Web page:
Having a Mac is fantastic, although sometimes we Mac owners are left in the dark by game developers that choose not to make a game Mac-compatible. It's understandable, since most Macs are lacking in the graphics department when compared to their PC brethren, but now more than ever there seems to be a lack of decent macOS-supported AAA games.
Don't worry Mac gamers - there are still ways to play your favourite PC games on your Mac. From the reliable Boot Camp method to cloud-based streaming services for Mac, here's how you can play PC games on Mac.
GeForce Now for Mac
Pros: Easy to use, no downloading required, provides access to an existing library of games.
Cons: No 4K HDR support, RTX capabilities exclusive to paid subscribers.
One of the easiest and best ways to play PC games on a Mac is to use Nvidia's cloud-based game streaming service for macOS users, GeForce Now. GeForce Now for Mac is available right now across Europe and the US following a three-year closed beta. The service allows users to play a range of games from their Steam, Uplay or Battle.net accounts instantly, without any need to worry about the graphical power of their machines.
Why? All the processing is handled by Nvidia at sites scattered across Europe. The game is powered remotely and is sent to your Mac at high speeds via the internet - so high, in fact, that the lag isn't noticeable on a decent internet connection, even in online multiplayer games like PlayerUnknown's Battlegrounds. All the games have been optimised for streaming, meaning you'll get the best visuals possible without tweaking any in-game options.
Oh, and because it's streamed and Nvidia stores a cached version of each of the 300+ available game on the servers, there's no need to wait for downloads either - once selected, you should be playing the game within 30 seconds. There are over 1000 older Steam games available, but you'll have to wait a few minutes for these to install before you can play.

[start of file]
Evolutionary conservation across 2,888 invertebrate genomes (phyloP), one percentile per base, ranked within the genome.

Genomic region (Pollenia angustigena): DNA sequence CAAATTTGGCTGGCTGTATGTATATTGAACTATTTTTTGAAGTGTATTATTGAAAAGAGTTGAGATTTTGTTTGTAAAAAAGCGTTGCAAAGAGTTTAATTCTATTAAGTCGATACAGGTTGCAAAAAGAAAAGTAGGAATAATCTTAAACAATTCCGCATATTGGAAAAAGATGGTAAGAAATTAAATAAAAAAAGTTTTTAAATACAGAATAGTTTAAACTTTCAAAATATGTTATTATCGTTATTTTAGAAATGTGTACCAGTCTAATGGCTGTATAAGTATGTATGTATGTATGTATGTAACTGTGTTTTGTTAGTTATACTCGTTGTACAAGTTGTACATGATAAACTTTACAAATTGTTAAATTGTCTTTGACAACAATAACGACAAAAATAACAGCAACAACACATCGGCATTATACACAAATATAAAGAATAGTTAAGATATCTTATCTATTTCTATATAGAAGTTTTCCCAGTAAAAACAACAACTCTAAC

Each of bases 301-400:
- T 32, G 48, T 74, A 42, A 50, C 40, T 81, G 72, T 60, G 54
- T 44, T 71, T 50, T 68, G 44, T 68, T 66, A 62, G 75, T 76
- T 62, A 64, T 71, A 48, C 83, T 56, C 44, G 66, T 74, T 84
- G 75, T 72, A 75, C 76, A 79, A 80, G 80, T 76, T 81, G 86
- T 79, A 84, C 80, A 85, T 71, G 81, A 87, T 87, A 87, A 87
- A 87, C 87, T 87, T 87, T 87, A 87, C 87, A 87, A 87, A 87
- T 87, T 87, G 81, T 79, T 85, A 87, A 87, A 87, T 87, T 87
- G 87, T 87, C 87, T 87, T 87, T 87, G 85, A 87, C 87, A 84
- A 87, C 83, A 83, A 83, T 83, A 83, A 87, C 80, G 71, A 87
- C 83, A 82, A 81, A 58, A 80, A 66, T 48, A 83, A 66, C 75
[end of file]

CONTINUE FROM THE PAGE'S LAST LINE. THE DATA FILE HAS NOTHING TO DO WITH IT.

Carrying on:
It's the perfect solution if you've already got an existing library of games on Steam as you don't need to re-purchase the games to enjoy them on Nvidia's platform. And with both a free tier and a reasonably priced £4.99/$4.99-a-month Founders plan, it's certainly not an expensive option. You can sign up via the GeForce Now site, and take a look at Tech Advisor's What is GeForce Now?explainer for more details.
Pros: Great performance, controller-focused UI and no need to download software to access the service.
Cons: No free tier, no universal Android app (yet) and a relatively small library.
Stadia is Google's answer to cloud gaming, offering a full console experience without the console. Like GeForce Now and Shadow, Google powers the game experience remotely, relying on a decent internet connection to provide a lag-free experience. That means you can access Google Stadia on both Windows and Mac via Google Chrome - with no install required - and you can easily play on the big screen via Google Chromecast. There's also support for specific Pixel phones, but there's nothing for iPhone users just yet.
Unlike GeForce Now, Stadia provides 4K HDR gameplay at decent quality and it'll only get better as the backend hardware improves - Google claims it could theoretically provide [email protected] gameplay, but with a lack of 8K TVs on the market, it's not something we'll see anytime soon. You need a Google Stadia controller to use the service right now, priced at £119/$129 with a free Pro trial and a Chromecast Ultra, but those that prefer the feel of their favourite third-party controller can continue to use that on PC and smartphones.
Stadia offers unique features compared to other platforms, including the ability to set up picture-in-picture in multiplayer games like Ghost Recon Breakpoint, allowing you to view a feed from all players on your team as you coordinate your attacks. There's also talk of heavy YouTube tie-ins, especially with tutorials and challenges, but these features are yet to launch.
But while GeForce Now and Shadow allow you to play games you already own, you'll have to purchase everything you play on Stadia via the Stadia Store, and frankly, it's a bit pricy right now - especially when you add on the £8.99/$9.99 monthly cost for the Pro service. There's also a question of general game availability, as the service only has 26 games available at the time of writing.
The good news is that even if you end your Pro subscription, you're still able to access purchased games - you'll just be limited to [email protected] streaming.
Pros: Full cloud-based Windows 10 experience. High-end specs for gaming.
Cons: Requires a high-speed internet connection. Expensive monthly subscription.